About this Research Topic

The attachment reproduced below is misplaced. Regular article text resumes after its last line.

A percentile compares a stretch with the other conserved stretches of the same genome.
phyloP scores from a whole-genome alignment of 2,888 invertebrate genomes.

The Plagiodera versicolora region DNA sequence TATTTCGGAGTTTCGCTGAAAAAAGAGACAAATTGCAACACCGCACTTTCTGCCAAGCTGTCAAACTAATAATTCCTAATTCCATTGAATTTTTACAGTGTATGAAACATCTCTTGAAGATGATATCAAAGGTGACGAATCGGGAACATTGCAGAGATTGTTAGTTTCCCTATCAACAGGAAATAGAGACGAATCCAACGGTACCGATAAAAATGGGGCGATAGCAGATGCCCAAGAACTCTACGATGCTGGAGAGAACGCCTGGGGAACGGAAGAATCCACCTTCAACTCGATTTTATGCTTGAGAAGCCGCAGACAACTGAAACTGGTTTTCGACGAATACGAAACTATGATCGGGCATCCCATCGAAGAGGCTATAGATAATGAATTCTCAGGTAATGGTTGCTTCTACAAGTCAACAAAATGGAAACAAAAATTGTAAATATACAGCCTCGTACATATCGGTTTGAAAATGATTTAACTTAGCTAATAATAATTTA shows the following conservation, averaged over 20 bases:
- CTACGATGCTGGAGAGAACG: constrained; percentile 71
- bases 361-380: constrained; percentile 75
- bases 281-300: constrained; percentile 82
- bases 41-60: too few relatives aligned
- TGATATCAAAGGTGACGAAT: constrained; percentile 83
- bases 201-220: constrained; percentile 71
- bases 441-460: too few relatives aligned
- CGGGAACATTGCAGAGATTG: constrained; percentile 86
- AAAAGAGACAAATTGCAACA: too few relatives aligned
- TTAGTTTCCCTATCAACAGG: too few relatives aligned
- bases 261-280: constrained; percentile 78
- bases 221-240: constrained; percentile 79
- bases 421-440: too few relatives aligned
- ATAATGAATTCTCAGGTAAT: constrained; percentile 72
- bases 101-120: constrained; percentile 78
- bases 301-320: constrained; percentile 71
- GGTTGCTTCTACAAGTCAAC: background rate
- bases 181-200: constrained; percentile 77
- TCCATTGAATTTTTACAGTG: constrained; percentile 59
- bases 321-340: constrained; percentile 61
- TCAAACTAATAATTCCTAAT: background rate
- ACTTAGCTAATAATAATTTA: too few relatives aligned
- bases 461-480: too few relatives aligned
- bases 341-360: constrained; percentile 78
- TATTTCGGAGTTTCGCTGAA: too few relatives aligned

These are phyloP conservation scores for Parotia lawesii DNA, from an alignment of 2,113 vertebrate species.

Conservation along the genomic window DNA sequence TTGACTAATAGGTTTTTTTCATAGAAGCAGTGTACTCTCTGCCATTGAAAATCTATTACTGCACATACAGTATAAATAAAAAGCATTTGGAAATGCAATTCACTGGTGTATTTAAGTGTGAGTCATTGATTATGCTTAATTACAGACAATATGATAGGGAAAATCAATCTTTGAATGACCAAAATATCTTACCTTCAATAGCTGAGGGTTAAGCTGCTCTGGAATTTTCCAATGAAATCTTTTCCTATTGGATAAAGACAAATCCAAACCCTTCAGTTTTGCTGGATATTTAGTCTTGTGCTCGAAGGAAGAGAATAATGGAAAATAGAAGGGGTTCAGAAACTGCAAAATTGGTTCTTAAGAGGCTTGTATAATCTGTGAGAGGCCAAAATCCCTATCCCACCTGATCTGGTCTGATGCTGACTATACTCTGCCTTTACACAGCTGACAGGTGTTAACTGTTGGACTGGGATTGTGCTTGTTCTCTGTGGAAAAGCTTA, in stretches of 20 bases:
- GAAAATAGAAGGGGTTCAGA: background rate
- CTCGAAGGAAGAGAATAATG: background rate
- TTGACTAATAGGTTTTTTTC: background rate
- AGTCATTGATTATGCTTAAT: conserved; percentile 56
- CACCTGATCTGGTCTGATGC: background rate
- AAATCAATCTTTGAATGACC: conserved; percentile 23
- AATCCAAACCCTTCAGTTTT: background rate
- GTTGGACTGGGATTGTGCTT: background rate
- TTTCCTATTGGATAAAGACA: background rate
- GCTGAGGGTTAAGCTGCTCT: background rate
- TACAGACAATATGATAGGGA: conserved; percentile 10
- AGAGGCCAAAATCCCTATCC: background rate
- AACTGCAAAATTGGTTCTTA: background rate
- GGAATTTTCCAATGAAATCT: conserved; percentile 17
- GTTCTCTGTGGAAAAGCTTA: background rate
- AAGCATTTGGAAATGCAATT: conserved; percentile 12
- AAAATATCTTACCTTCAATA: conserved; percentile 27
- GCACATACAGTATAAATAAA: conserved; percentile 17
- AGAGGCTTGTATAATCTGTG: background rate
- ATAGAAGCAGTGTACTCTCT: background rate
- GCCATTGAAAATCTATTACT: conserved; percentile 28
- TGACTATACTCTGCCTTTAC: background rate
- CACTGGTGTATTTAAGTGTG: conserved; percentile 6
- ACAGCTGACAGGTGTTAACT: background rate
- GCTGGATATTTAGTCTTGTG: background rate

Plasticity occurs at multiple levels in multiple sclerosis (MS), from cells to synapses, from myelin to axons, from individual regions to large-scale brain networks. A growing body of evidence supports the notion that the course of MS and its extremely heterogeneous clinical manifestations might be the net result of disease burden and compensatory capacity. As a consequence, identifying what can be considered as "positive" plasticity and what, on the contrary, is a maladaptive reorganization is a very attractive goal which might help to develop therapeutic strategies able to promote the individual adaptive capacity. The aim of this Research Topic forum is to provide a state of the art update on the diversity of available data in humans with MS, derived from the many studies performed using different research tools, including immunological, neurophysiological and neuroimaging techniques which have addressed neuroplasticity at multiple system level, from motor, to visual, and cognitive. Synopsis of recent advances of plasticity research in MS aims to broaden the view across systems and techniques and to stimulate further studies on this emerging topic.
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